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Broadcom Creates Wi-Fi/Bluetooth/FM Chip

By - Source: Tom's Hardware | B 1 comment

Broadcom recently introduced a chip that combines 802. 11n Wi-Fi, Bluetooth, and FM Transmission technologies.

Yesterday Broadcom sent out this press release detailing the BCM4329, a cost-effective solution for mobile devices that offers lower power consumption and greater performance advantages over other single-chip products. The company claims that by integrating all three technologies into one silicon die, developers can create smaller devices while utilizing the chip's minute power consumption. Previously Broadcom announced  that it would release a new combination chip every sixty days over the coming months, beginning with the industry's first Wi-Fi/Bluetooth/FM chip, theBCM4325, currently available on store shelves. The BCM4329 combination chip, third in the company's list of releases, adds the latest Wi-Fi and FM transmit technologies.

"We see the BCM4329 as a gateway fortying mobile devices -- phones, media players, handheld games, and even personal navigation devices -- into the digital home, " said Chris Bergey, director of Broadcom's Embedded WLAN unit, in a recent e-mail to InformationWeek. "802. 11n provides the bandwidth and coverage needed to move the digital content like images, music, video clips that are usually trapped on the handset to other Wi-Fi and Bluetooth devices. For example, consumers who download a movie to their mobile phone can easily transfer it to their Wi-Fi-enabled PC orTV, or send pictures taken on their phones directly to a printer. "

Just imagine uploading a video clip to Facebook - taken by a mobile phone - using speeds up to 50 Mbps; large file transfers can now move quicker and more easily over the air. The BCM4329 also features space time block coding (STBC) , enabling a mobile device to maintain a connection with an access point anywhere within an expanded coverage area, states the company. The FM transmitter aspect of BCM4329 will enable end-users to stream music from the mobile device to car stereos or home theater systemswithout cables or costly adapters; the receiving end enables consumers to hear streaming music, broadcasts, and real-time traffic information.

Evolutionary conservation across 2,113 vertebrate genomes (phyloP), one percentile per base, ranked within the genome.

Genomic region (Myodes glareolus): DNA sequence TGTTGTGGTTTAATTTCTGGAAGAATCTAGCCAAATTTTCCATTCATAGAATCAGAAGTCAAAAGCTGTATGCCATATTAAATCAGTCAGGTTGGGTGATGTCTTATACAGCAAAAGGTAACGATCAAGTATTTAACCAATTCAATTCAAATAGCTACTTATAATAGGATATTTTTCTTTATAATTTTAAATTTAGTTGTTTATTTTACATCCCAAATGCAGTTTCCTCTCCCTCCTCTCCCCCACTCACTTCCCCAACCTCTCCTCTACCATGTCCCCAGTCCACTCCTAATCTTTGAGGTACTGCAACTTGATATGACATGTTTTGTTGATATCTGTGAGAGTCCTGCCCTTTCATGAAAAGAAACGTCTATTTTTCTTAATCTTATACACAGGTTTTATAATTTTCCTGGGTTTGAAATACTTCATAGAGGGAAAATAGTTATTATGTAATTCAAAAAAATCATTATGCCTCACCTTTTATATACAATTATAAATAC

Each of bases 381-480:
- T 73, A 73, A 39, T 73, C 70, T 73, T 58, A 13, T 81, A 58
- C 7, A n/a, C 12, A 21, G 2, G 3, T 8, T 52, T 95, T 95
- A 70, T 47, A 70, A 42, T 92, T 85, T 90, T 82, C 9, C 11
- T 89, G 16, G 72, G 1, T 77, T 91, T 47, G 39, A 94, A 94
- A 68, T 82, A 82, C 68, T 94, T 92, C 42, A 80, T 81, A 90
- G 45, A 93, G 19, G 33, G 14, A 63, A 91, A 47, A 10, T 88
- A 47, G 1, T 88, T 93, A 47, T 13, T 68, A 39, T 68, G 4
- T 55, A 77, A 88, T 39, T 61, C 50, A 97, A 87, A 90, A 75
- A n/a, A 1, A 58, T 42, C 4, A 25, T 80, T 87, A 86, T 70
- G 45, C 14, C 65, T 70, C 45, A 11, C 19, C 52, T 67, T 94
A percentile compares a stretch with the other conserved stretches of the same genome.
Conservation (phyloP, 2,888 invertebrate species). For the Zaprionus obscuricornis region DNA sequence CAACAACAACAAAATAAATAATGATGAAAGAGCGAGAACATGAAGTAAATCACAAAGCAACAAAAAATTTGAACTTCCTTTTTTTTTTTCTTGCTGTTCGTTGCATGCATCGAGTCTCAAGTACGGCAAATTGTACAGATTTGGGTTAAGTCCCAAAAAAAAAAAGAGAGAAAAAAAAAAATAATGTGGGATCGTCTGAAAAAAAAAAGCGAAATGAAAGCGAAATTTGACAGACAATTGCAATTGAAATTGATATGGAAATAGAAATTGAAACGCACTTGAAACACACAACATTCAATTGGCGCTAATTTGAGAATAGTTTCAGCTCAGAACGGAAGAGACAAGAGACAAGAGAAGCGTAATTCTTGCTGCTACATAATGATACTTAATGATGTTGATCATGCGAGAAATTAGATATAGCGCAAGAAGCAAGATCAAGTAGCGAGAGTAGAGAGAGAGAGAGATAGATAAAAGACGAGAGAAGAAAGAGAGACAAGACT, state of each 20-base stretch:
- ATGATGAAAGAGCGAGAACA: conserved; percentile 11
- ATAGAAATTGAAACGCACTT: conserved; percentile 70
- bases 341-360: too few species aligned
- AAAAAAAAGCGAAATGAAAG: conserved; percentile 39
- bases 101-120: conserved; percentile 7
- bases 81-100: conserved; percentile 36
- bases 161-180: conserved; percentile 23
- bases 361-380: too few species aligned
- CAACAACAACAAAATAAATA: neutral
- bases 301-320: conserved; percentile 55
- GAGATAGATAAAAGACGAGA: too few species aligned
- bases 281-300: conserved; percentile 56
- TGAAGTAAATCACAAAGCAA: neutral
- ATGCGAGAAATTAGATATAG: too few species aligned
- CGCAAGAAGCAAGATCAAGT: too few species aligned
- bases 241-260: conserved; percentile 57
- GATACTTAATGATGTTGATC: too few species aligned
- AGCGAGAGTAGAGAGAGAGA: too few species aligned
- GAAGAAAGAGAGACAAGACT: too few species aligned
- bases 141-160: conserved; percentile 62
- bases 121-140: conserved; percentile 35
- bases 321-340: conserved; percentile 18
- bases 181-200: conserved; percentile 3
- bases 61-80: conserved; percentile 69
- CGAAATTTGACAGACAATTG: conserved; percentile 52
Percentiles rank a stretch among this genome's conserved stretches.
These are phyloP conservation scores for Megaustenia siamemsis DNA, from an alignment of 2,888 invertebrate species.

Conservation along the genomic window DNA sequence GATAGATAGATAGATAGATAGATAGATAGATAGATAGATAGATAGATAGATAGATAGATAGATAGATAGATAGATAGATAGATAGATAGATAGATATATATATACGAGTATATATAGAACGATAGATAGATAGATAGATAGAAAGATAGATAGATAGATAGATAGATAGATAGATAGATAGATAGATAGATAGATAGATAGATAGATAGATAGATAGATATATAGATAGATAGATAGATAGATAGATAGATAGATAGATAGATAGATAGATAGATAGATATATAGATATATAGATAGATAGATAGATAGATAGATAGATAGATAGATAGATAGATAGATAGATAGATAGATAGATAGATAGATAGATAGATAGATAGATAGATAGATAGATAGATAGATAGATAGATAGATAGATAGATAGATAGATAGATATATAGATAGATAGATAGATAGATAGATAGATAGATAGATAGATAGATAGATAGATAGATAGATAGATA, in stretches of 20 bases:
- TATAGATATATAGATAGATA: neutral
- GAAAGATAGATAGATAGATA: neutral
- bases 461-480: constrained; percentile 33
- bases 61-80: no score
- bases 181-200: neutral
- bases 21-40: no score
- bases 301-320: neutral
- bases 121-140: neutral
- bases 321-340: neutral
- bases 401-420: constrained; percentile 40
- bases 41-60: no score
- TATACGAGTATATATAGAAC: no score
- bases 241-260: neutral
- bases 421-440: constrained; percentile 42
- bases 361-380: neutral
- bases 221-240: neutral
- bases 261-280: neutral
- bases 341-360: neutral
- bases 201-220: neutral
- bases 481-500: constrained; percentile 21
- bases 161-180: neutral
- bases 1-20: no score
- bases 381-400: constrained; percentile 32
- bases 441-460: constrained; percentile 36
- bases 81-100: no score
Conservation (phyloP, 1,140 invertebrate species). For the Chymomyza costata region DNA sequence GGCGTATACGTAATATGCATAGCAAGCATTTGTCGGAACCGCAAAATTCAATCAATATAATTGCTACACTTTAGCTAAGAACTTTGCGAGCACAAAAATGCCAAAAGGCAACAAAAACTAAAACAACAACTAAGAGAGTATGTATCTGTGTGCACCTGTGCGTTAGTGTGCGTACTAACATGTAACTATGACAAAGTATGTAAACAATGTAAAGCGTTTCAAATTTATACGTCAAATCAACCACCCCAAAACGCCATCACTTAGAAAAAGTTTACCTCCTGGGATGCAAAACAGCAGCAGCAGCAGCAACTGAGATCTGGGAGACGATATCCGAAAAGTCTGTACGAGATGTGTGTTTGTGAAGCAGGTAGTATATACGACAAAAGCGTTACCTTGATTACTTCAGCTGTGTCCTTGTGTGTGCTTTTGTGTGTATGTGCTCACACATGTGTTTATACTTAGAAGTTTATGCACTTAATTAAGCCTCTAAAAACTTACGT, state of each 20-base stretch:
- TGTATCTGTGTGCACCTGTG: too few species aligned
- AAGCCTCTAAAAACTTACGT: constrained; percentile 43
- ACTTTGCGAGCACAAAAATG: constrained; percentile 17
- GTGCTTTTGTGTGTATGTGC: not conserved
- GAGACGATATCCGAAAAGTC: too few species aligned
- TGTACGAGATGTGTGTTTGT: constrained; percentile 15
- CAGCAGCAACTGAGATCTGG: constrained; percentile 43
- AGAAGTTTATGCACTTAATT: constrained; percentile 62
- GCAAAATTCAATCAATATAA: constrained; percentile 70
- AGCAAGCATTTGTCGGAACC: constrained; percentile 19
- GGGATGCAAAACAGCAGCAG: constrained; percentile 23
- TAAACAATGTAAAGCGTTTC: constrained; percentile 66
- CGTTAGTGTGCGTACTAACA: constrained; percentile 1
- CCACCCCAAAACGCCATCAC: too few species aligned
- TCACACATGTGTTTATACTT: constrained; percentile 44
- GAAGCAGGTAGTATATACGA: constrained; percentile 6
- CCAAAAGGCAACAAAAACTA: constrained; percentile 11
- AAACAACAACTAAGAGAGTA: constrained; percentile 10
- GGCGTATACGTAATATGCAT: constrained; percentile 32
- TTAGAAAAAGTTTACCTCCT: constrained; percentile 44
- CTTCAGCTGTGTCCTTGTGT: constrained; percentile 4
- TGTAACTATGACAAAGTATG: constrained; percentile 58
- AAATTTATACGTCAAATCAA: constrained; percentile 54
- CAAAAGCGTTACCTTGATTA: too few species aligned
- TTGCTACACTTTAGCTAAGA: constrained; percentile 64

According to the company, the new chip uses single-stream 802. 11n to transmit and receive data, reducing "the system's footprint and power consumption" when compared to multi-stream (two antenna) devices. Although BCM4329 will utilize only one antenna, Broadcom claims that it will still be faster and more reliable than current 802. 11gproducts. Apparently, the BCM4329 is the industry's smallest and lowest cost dual-band 802. 11n solution as well, integrating 2. 4 GHz and 5 GHz CMOS power amplifiers.

Although most mobile devices already feature Bluetooth technology, BCM4329 will enable hands-free communication with wireless headsets; stereo music streaming to headphones and speakers will be one of its new functions as well. "Handset manufacturers are excited about the opportunities that 802. 11n brings, but they are looking for single antenna solutions that meet stringent size and power requirements, " said Chris Bergey, Director of Broadcom's Embedded WLAN line of business. " The BCM4329is another example of how Broadcom is driving the industry towards combination solutions, not by delivering a one-size-fits-all technology, but by integrating the right mix of technologies for the right applications.

Currently Broadcom isn't releasing publicpricing of the new chip, stating that the company will only provide theinformation upon request. Early access customers are already checking out thenew combination chip, however Broadcom doesn't plan to mass-produce BCM4329 until sometime in 2009.

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    mdillenbeck , December 10, 2008 8:00 PM
    Wow, would have loved to have read this articles but "Tom's Advertisement Guide" (as I see it becoming more and more) doesn't like Firefox and their ad is covering the left 20-25% of the first two paragraphs.

    This site use to be such a pleasure to use - simple, clean layout with minimal ads. Now its all web 2.0-ified and a read disappointment.

    Sorry, layout is not content - a good layout cannot make up for poor content, but poor layout can ruin good content. I hope you consider getting more "back to basics" and then maybe ads won't choke-up/crash my browser or overlay the text of the articles - then maybe I can go back to judging Tom's based on its quality of content (or even read the articles).